Kenya is on the warpath with Tullow Oil over the firm's decision to exit the country.
Members of Parliament have called for a forensic audit of the company's books of account over questionable expenditures.
Tullow Oil is accused of using derailing tactics in the implementation of the country's oil project as it seeks to exit the project and country, which has prompted investigations into the firm's decision to invoke force majeure.
At the same time, legislators are questioning the $2.04 billion compensation bill the British exploration firm is demanding from the government as expenditure in the country since it discovered crude in 2012.
Despite ordering the petroleum cost recovery audit that was undertaken by audit firm Swale House Partners, the government has refused to make the report public, only maintaining that the auditors found that Tullow spent $1.6 billion while exploring oil over a six-year period.
"Parliament must scrutinise all the expenditures to ascertain they are genuine because it's our duty to protect Kenyan taxpayers," David Gikaria, chairman of parliamentary Energy Committee, told The EastAfrican.
The woes facing Tullow, the operator of the Kenyan project on behalf of joint venture partners Total, Africa Oil and the Kenya government, have deepened after Total refused to commit its share of budget for the current financial year. Tullow is the majority shareholder in Blocks 10 BA, 10 BB and 13T in the South Lokichar Basin with a 50 per cent stake, with Africa Oil holding 25 per cent.
The EastAfrican has established that Tullow declared force majeure on the Kenyan project without consultations with the Ministry of Petroleum, and the government is seeking explanations on what informed the company's decision.
The parliamentary energy committee is also carrying out an independent probe and has accused the company of "dishonesty" over its operations in the country including failure to explain expenditures of the recently expired Early Oil Pilot scheme and how revenues accrued from the scheme were shared.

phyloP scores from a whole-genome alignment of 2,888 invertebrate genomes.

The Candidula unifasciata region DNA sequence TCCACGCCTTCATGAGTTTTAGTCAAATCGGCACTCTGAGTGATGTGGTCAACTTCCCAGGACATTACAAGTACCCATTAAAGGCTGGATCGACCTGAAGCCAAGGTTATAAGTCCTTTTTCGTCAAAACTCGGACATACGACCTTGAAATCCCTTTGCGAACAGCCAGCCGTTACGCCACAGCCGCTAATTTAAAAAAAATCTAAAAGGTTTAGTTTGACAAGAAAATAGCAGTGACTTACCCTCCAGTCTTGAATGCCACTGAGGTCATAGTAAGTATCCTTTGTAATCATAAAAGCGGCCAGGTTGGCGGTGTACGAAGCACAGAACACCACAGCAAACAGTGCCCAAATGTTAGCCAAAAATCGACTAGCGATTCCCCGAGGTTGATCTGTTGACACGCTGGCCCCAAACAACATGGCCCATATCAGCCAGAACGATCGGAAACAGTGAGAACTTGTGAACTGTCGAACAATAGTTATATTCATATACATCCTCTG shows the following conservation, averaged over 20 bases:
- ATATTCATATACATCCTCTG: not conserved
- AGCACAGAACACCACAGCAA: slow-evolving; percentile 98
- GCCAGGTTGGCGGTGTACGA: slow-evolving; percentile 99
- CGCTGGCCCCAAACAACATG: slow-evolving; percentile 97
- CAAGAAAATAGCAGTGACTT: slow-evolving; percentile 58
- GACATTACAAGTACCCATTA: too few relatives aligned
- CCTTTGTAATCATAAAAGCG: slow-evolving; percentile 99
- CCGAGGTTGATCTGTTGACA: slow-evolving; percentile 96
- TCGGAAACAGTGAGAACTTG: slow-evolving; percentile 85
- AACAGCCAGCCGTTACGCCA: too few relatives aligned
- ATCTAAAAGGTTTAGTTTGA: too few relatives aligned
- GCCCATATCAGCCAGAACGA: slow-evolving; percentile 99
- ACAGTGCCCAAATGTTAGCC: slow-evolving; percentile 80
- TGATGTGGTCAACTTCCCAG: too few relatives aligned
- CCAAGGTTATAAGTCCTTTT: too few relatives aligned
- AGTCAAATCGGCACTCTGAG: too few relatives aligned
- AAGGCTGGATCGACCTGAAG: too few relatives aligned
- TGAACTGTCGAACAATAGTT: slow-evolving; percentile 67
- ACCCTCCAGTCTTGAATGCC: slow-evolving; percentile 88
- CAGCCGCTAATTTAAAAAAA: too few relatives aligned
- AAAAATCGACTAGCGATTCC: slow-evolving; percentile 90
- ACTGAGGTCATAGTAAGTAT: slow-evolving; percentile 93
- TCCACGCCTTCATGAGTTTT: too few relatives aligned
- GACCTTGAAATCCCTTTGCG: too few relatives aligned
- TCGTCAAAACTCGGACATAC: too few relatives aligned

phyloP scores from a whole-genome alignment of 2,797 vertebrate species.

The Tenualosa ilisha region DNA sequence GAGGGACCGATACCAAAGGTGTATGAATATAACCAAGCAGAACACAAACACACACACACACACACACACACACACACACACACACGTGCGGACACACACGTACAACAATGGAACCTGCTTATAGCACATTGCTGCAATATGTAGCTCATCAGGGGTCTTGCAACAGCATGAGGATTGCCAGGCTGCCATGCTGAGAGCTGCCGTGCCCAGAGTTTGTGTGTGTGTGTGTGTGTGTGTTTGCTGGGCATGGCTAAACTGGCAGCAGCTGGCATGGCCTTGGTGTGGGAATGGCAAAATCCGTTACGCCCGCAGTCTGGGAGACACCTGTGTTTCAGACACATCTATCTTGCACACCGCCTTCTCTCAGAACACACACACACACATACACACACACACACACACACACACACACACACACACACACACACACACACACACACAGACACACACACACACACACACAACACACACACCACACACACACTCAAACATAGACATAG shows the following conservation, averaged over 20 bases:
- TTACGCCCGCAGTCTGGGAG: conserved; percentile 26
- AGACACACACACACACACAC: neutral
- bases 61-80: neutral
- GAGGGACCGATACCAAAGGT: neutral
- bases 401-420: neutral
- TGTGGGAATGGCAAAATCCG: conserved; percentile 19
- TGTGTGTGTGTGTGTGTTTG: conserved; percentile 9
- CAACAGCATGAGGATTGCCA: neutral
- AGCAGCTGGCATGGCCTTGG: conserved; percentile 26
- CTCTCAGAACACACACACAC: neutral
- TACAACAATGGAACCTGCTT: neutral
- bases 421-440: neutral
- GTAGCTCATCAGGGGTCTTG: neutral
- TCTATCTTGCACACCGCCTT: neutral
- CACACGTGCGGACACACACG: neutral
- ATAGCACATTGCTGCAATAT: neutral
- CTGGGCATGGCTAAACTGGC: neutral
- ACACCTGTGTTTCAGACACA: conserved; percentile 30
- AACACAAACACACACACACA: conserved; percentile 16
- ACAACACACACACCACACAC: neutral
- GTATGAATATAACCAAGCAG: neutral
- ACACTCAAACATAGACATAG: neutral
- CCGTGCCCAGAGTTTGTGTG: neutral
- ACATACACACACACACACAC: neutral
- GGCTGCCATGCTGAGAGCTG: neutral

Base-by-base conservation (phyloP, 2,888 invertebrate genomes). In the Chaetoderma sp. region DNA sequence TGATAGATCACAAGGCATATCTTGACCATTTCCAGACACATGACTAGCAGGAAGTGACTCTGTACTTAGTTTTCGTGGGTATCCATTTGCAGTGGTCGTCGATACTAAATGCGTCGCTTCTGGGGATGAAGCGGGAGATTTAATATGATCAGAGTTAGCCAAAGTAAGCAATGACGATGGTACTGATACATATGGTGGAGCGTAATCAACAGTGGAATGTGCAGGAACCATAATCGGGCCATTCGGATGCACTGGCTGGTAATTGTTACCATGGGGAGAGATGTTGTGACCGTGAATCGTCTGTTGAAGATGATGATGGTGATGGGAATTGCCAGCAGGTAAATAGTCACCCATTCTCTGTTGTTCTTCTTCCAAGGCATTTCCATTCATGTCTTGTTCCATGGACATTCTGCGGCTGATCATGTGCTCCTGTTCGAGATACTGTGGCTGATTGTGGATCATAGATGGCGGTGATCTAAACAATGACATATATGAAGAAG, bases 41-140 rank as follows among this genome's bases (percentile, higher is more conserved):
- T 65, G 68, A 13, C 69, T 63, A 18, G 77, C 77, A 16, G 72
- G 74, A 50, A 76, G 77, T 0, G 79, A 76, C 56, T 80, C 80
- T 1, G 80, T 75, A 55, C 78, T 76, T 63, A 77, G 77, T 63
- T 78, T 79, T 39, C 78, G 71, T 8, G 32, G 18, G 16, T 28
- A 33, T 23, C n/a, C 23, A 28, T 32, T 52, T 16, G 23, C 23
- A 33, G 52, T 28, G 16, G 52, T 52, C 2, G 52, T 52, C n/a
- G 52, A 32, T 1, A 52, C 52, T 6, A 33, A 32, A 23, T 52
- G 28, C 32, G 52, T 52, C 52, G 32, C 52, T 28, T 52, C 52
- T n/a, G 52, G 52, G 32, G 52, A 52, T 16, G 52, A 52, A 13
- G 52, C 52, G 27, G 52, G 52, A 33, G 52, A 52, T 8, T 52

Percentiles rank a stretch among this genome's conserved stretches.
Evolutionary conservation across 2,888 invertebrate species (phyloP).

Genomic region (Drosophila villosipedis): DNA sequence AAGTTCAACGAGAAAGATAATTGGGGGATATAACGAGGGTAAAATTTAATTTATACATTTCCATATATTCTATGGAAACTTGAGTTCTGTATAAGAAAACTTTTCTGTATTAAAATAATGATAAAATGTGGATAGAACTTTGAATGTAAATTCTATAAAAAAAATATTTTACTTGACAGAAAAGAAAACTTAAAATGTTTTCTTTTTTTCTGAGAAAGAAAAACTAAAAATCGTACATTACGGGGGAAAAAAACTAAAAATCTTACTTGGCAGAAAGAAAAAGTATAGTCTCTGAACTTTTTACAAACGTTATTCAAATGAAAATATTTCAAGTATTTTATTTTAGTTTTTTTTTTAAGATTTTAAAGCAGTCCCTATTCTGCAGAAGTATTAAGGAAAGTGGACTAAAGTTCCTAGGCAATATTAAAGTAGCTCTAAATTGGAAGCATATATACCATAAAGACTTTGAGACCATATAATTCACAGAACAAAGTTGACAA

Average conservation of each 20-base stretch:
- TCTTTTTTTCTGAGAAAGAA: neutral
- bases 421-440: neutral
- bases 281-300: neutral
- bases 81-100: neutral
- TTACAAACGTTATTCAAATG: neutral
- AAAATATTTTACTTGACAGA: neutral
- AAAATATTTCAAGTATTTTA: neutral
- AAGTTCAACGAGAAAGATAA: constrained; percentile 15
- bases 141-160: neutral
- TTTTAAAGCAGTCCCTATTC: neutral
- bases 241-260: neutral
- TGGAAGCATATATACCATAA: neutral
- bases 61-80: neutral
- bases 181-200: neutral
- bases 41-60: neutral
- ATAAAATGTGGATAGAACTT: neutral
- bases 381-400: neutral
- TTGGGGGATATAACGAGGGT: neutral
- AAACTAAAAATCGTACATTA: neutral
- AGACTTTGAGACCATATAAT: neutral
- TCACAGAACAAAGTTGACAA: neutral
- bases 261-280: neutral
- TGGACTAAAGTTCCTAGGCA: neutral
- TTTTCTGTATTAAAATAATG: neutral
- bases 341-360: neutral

Last week, the committee summoned Tullow Oil officials led by Kenya country manager Martin Mbogo seeking to unravel the firm's muddled operations that are shrouded in secrecy but failed to get satisfactory answers.
"Tullow has not been honest and wants to run away from its responsibilities. Invoking force majeure throws Kenya's project off track and only defers the country's dreams of commercial oil exportation," said Mr Gikaria.
In May, Tullow invoked force majeure on the Kenyan project, meaning the company is unable to continue performing its contractual obligations.
Kenya's Petroleum Ministry Principal Secretary Andrew Kamau said the government is not convinced by Tullow's decision and has demanded a detailed report.
"We want Tullow to tell us the thinking behind it and what it means for project oil Kenya," he told The EastAfrican.
Tullow's invocation of force majeure puts Kenya's plans to become an oil exporting nation in limbo.
Kenya is already behind schedule for most of the milestones, including signing of the final investment decision that was slated for this year -- which now looks highly unlikely -- and securing of funding for the crude pipeline, something that further shrouds the viability of the Kenyan crude project.
It has emerged that Total's refusal to commit more money into the Kenyan project and standoff over total expenditures is part of the reason the firm opted to put a break on the Kenyan project to avoid further expenditures at a time when its parent company is facing mounting challenges not only in Kenya but also in Ghana and Guyana.
Though Tullow's expenditures are cost recoverable when Kenya starts commercial exportation of crude, the firm is desperately seeking a route out of Kenya through disposing its entire stake rather than commit more funds.
The company's planned exit, however, is being complicated by a valuation of the Kenyan assets that are estimated to be worth between $1.2 billion to $2 billion.
In April the firm managed to exit Uganda after reaching an agreement with Total that saw it transfer its entire interests in Blocks 1, 1A, 2 and 3A and the proposed East African Crude Oil Pipeline at a cost of $575 million.
The deal in Uganda lifted the spirits of Tullow in a year that is has taken a severe battering due to the Covid-19 pandemic that crashed crude oil prices and resulted in the firm posting a $1.7 billion loss in the year ending March, cutting its workforce by 20 per cent and gravitating towards going bust with its share price at the London Stock Exchange on a free fall.
The firm's share price, which nosedived to a low of $20 in April, is on a slow recovery trading at $30.6 on July 1.